N2 - 1. 1. The A4 lactate dehydrogenase isozyme was purified to homogeneity from the tissues of Brook lamprey (Lampetra planeri) tench (Tenca tenca), smooth newt (Triturus vulgaris) and alpine newt (T. alpestris). 2. 2. These four species share their geographical distribution in the same freshwater habitats, often live together in the same station and two of them are congeneric. Steady-state kinetic investigations have shown that: 3. 3. Km (apparent) for pyruvate vs. temperature and (apparent) product Ki (Pyruvate) and Ki (Lactate) are fairly similar among species; 4. 4. kcat/Km decreases with temperature in the case of the newts but increases in the case of both lamprey and tench; 5. 5. Thermostability does not correlate to preferred ambient temperature and, in particular, tench LDH starts being inactivated up to 65°C. 6. 6. Thermostability does not correlate with activation energy either; 7. 7. No clear relationships can be demonstrated either between activation energy and conformational transitions in the molecule (these latter indicated by breaks in the Arrhenius plots) nor between activation energy and molecular flexibility, investigated by melting experiments.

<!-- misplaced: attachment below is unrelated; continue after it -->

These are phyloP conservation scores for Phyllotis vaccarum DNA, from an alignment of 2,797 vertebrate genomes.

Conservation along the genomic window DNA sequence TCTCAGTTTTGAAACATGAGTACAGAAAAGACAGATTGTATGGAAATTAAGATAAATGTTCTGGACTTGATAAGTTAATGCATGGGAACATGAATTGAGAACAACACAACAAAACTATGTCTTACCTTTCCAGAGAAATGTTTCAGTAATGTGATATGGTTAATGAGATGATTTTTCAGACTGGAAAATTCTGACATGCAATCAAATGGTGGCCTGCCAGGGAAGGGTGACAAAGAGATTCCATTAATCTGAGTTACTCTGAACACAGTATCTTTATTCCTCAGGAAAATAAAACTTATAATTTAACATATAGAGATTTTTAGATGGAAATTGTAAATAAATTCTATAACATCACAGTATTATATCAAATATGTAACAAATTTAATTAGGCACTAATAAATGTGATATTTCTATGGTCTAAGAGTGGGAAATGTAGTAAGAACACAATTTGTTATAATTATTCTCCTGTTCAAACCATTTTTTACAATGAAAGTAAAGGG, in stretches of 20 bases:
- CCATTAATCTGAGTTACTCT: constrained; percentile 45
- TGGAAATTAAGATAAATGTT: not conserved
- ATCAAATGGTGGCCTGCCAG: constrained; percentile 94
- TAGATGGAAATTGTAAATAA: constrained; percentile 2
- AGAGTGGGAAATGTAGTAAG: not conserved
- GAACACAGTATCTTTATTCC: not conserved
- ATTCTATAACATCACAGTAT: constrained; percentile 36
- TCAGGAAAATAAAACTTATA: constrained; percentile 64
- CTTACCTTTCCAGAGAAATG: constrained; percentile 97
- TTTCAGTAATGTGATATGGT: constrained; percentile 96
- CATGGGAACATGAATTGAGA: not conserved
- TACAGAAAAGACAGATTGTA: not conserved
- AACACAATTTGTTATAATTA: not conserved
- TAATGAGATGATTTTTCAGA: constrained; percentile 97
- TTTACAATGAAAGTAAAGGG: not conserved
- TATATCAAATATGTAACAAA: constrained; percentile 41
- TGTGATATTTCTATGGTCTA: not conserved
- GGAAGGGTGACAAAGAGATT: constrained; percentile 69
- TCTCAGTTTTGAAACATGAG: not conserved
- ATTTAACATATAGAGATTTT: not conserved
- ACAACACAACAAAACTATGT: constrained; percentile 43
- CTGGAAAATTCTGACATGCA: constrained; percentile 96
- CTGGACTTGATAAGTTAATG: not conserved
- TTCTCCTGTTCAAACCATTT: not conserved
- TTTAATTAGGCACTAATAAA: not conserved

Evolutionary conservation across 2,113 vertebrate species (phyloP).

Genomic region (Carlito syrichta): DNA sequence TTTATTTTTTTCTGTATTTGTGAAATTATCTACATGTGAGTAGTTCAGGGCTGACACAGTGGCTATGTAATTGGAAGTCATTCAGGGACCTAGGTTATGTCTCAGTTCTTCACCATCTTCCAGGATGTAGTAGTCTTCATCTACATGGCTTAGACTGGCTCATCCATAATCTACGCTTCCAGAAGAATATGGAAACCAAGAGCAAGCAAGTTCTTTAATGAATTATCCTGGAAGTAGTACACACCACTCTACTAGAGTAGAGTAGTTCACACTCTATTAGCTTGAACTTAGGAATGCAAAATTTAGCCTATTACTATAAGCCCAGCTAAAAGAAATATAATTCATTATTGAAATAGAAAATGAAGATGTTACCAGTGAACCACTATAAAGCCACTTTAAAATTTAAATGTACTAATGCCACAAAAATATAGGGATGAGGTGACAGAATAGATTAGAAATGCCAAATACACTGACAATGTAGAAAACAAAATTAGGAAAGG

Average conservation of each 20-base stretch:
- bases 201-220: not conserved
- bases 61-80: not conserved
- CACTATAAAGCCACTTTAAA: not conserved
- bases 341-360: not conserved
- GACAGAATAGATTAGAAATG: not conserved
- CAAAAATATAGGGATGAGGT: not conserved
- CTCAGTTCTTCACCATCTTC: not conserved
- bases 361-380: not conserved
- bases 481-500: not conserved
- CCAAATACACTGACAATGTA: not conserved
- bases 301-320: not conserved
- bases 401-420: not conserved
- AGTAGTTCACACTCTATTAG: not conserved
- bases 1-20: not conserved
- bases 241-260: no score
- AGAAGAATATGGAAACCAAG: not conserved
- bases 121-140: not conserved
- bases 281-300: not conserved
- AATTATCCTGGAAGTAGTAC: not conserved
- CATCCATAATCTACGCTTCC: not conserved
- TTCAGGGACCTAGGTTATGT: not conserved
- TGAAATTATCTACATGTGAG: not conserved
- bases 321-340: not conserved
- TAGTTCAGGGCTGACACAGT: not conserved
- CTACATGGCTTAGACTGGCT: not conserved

AB - 1. 1. The A4 lactate dehydrogenase isozyme was purified to homogeneity from the tissues of Brook lamprey (Lampetra planeri) tench (Tenca tenca), smooth newt (Triturus vulgaris) and alpine newt (T. alpestris). 2. 2. These four species share their geographical distribution in the same freshwater habitats, often live together in the same station and two of them are congeneric. Steady-state kinetic investigations have shown that: 3. 3. Km (apparent) for pyruvate vs. temperature and (apparent) product Ki (Pyruvate) and Ki (Lactate) are fairly similar among species; 4. 4. kcat/Km decreases with temperature in the case of the newts but increases in the case of both lamprey and tench; 5. 5. Thermostability does not correlate to preferred ambient temperature and, in particular, tench LDH starts being inactivated up to 65°C. 6. 6. Thermostability does not correlate with activation energy either; 7. 7. No clear relationships can be demonstrated either between activation energy and conformational transitions in the molecule (these latter indicated by breaks in the Arrhenius plots) nor between activation energy and molecular flexibility, investigated by melting experiments.